Promised a luxury lifestyle, a group of girls and women were lured into a depraved sex ring that left them branded with bar codes and treated like slaves.
A San Diego street gang has been accused of operating a vast prostitution ring that spanned 46 cities in 23 states.
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"The kind of sex trafficking described in this indictment is nothing less than modern-day slavery," said U.S. Attorney Laura Duffy as she announced racketeering conspiracy charges for 24 people.
The indictment alleges that women and girls were recruited from city streets or social media to join the sex-trafficking ring, then had to deliver their earnings to pimps in exchange for protection, food, housing, clothing and cars.
The US attorney's office said authorities have offered assistance to 60 female victims, including 11 children.
Members would post photos and videos on Instagram, Facebook and Twitter advertising a high life of jewellery, champagne and parties.
But gang members would use threats or actual violence to force women into prostitution, and often tattooed gang monikers, pimps' names and bar codes on them.
In this Jan. 19, 1931 file photo, Chicago mobster Al Capone attends a football game in Chicago. Even today, the city has somewhat embraced the notorious criminal's influence on its history. In 2011, the Chicago Department of Transportation put up Capone hotspot signs throughout the city.
This is an undated handout file photo the FBI released in Dec. 30, 1998 showing reputed Boston mobster and fugitive James J. "Whitey" Bulger. Bulger, a notorious Boston gangster on the FBI's "Ten Most Wanted" list for his alleged role in 19 murders, was captured near Los Angeles after living on the run for 16 years, authorities said Wednesday June 22, 2011.
This undated file photo shows Catherine Greig, the longtime girlfriend of Whitey Bulger. In June 2012, she was sentenced to 8 years in prison for helping Bulger stay on the run for more than 16 years. Greig and Bulger posed as married retirees from Chicago and had a stash of more than $800,000 in cash and 30 weapons in their apartment when they were captured in Santa Monica, Calif.
In this Feb. 22, 2005 file photo, Henry Hill -- low-level mobster turned FBI informant -- sits in the Firefly restaurant in North Platte, Neb., with a portrait of actor Ray Liotta portraying Hill in the movie "Goodfellas" hanging on the wall behind him. Hill, whose life as a mobster and FBI informant was the basis for the Martin Scorcese film, died June 12, 2012.
A 1983 file photo shows Chicago mobster Frank Calabrese Sr. Calabrese died at the age of 75 in Dec. 2012, at the Butner Federal Medical Center in North Carolina. Calabrese was one of several reputed mobsters convicted in 2007 in a racketeering conspiracy that included 18 decade-old murders. He was blamed for 13 of them and was sentenced to life in prison. It was Chicago's biggest underworld trial in decades and it produced sensational testimony, including a description from his brother of how Calabrese preferred to strangle victims with a rope and then slash their throats to make sure they were dead.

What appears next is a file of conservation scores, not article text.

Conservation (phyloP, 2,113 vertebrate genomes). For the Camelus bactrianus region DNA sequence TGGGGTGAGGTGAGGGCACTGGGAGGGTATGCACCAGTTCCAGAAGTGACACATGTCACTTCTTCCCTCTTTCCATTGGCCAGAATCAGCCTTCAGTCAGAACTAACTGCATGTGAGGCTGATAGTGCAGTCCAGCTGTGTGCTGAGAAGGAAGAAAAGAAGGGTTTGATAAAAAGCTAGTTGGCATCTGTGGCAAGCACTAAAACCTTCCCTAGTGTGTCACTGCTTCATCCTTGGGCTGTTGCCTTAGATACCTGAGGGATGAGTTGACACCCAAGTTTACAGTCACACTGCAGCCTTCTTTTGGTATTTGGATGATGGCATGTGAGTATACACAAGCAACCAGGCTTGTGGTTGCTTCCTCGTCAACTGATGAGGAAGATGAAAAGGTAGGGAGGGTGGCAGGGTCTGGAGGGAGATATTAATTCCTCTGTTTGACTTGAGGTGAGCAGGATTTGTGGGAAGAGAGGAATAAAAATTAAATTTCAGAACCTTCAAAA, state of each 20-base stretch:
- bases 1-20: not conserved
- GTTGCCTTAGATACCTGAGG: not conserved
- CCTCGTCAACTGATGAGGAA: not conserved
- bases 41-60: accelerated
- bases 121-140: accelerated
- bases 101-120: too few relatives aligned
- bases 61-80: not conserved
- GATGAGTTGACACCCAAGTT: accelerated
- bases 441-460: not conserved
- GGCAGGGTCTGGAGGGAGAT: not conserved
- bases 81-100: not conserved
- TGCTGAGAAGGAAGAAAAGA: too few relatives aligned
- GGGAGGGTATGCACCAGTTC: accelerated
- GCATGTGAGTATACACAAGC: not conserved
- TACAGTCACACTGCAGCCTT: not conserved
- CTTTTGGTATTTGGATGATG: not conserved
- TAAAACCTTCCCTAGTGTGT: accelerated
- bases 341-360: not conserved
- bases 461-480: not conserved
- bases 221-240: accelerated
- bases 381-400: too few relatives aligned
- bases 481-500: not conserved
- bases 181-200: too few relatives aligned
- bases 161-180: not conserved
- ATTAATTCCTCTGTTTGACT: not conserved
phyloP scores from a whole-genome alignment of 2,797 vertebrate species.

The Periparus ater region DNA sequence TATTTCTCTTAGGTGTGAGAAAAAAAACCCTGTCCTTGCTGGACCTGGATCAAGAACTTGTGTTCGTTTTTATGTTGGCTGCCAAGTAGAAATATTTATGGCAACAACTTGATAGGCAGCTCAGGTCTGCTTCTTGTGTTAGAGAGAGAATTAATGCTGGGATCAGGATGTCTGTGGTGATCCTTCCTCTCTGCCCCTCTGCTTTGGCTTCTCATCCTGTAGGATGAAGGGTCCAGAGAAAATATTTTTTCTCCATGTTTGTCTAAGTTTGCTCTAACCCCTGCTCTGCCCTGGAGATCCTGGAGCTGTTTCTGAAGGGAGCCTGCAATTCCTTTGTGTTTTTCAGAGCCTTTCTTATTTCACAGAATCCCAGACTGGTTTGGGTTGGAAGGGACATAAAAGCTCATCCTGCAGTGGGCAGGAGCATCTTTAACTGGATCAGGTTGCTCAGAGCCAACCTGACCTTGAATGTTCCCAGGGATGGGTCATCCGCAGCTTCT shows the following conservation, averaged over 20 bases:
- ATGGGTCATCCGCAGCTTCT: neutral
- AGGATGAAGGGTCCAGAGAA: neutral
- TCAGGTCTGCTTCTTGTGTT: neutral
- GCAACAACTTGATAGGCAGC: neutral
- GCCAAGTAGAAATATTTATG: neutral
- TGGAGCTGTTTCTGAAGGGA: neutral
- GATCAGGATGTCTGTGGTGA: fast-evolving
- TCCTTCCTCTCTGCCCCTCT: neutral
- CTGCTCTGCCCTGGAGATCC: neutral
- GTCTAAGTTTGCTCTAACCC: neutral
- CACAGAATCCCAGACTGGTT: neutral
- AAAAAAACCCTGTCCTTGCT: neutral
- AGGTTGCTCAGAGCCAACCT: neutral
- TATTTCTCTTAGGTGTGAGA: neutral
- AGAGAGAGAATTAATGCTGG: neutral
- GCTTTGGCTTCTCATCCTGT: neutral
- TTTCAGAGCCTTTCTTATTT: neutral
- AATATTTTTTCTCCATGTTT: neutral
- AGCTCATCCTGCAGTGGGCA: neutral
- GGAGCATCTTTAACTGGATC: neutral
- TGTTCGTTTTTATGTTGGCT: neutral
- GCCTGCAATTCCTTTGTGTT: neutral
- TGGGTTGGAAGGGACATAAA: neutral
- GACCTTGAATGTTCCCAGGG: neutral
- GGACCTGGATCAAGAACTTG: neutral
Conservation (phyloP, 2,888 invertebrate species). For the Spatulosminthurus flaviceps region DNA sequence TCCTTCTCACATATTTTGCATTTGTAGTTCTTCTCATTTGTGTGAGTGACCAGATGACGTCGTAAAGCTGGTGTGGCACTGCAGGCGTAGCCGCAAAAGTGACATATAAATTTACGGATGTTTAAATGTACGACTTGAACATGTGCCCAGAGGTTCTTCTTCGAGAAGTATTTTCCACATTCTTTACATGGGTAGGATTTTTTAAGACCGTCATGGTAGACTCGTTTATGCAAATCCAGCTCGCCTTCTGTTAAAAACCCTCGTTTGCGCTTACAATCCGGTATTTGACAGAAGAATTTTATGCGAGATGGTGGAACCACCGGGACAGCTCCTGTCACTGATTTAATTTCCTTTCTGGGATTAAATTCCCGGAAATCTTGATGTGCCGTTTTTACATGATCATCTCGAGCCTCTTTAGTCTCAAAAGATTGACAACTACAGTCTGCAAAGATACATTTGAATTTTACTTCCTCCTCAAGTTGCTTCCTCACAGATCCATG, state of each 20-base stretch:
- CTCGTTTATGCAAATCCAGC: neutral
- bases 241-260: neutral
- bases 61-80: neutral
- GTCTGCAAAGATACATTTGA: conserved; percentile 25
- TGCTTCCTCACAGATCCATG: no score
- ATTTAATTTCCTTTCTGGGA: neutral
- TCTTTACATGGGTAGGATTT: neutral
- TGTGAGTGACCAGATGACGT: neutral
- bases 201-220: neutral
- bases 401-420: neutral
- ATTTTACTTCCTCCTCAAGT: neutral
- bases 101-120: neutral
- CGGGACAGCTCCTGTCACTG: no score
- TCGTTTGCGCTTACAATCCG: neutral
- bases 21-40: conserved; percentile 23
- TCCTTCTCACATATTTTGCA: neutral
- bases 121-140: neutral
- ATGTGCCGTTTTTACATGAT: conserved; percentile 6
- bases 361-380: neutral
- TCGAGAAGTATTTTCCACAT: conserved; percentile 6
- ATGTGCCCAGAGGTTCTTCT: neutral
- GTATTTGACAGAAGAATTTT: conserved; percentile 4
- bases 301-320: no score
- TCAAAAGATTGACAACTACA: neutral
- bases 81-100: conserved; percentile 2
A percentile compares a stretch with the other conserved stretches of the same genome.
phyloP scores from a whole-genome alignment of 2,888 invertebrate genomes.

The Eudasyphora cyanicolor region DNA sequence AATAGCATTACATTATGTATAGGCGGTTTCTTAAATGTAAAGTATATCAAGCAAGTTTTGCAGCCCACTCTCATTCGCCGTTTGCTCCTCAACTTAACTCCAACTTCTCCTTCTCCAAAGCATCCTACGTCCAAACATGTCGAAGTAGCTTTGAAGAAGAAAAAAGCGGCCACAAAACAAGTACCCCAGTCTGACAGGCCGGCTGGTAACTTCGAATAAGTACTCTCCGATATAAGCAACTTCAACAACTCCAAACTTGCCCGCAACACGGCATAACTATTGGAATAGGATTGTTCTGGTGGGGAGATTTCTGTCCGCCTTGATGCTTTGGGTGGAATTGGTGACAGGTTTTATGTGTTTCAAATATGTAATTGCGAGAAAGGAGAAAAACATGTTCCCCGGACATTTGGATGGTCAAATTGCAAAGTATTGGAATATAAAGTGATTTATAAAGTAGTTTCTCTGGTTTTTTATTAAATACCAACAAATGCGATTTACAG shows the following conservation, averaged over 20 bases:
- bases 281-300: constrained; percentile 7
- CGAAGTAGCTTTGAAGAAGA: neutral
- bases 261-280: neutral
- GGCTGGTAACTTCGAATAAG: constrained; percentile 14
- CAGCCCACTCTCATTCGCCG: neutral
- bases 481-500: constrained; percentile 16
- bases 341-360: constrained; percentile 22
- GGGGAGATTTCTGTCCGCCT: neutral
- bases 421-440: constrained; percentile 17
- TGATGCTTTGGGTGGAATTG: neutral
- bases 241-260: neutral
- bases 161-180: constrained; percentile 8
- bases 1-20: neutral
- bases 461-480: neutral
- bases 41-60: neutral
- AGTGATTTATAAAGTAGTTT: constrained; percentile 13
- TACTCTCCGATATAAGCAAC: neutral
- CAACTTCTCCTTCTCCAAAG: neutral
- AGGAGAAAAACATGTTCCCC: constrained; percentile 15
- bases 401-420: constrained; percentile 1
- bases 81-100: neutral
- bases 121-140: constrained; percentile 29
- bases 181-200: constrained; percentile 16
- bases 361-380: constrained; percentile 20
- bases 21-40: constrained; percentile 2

This booking photo shows fugitive mobster Michele Zagaria. Zagaria, on the run since 1995, was arrested in 2011 when he was found by the Italian Police in an underground bunker in southern Italy. He was a leader in the Casalesi clan -- one of the Italy's bloodiest mafia clans.
The barber chair where "Murder Inc." head Albert Anastasia was killed is on display at The Mob Museum in Las Vegas. In 1957, the mob boss was shot to death by masked gunmen in a barber shop inside the Park Sheraton Hotel in New York. Anastasia was one of the founders of the American Mafia, and was boss of the modern Gambino crime family during most of the 1950s. His murder is officially unsolved, many believe that Gambino had Anastasia killed so he could take over the family.
Reputed crime boss Vincent 'The Chin' Gigante (center) died while serving a 12-year sentence imposed in 1997 after he was convicted of racketeering and conspiring to kill other mobsters. Gigante famously feigned mental illness for decades to camouflage his position as one of the nation's most influential and dangerous Mafia leaders.
This undated file photo shows Luigi "Baby Shacks" Manocchio, who pleaded not guilty to extortion and conspiracy charges in federal court in Feb., 2011. The former New England Mafia boss was then sentenced to 5 1/2 years in prison for his role in the shakedown of Providence strip clubs. He was 85 when he went to jail.
Italian mobster Antonio Messicati Vitale, center, is escorted by Indonesian police officers in Denpasar, Bali, Indonesia, on Friday, Dec. 7, 2012. The convicted Italian mobster was believed to be an up-and-coming Mafia boss near Palermo, Sicily. Vitale was captured at his luxury villa in a joint operation by Indonesian and Italian police.
Jimmy Hoffa, Teamsters president from 1957-71, was an acquaintance of mobsters and adversary to federal officials. He disappeared from a Detroit-area restaurant in 1975. The day he disappeared, he was supposed to meet with a New Jersey Teamsters boss and a Detroit Mafia captain. In January, 2013, Tony Zerilli, another mobster who was in prison when Hoffa disappeared, told New York TV station WNBC he was informed about Hoffa's whereabouts after his release.
This file photo shows, from left, alleged Native Mob gang members Arthur Francis Cree, William Earl Morris, and Wakinyon Wakan McArthur, right. These three alleged members of a violent American Indian gang known for terrorizing people in the Upper Midwest were convicted March 19, 2013 in what authorities called one of the largest gang cases to come out of Indian Country.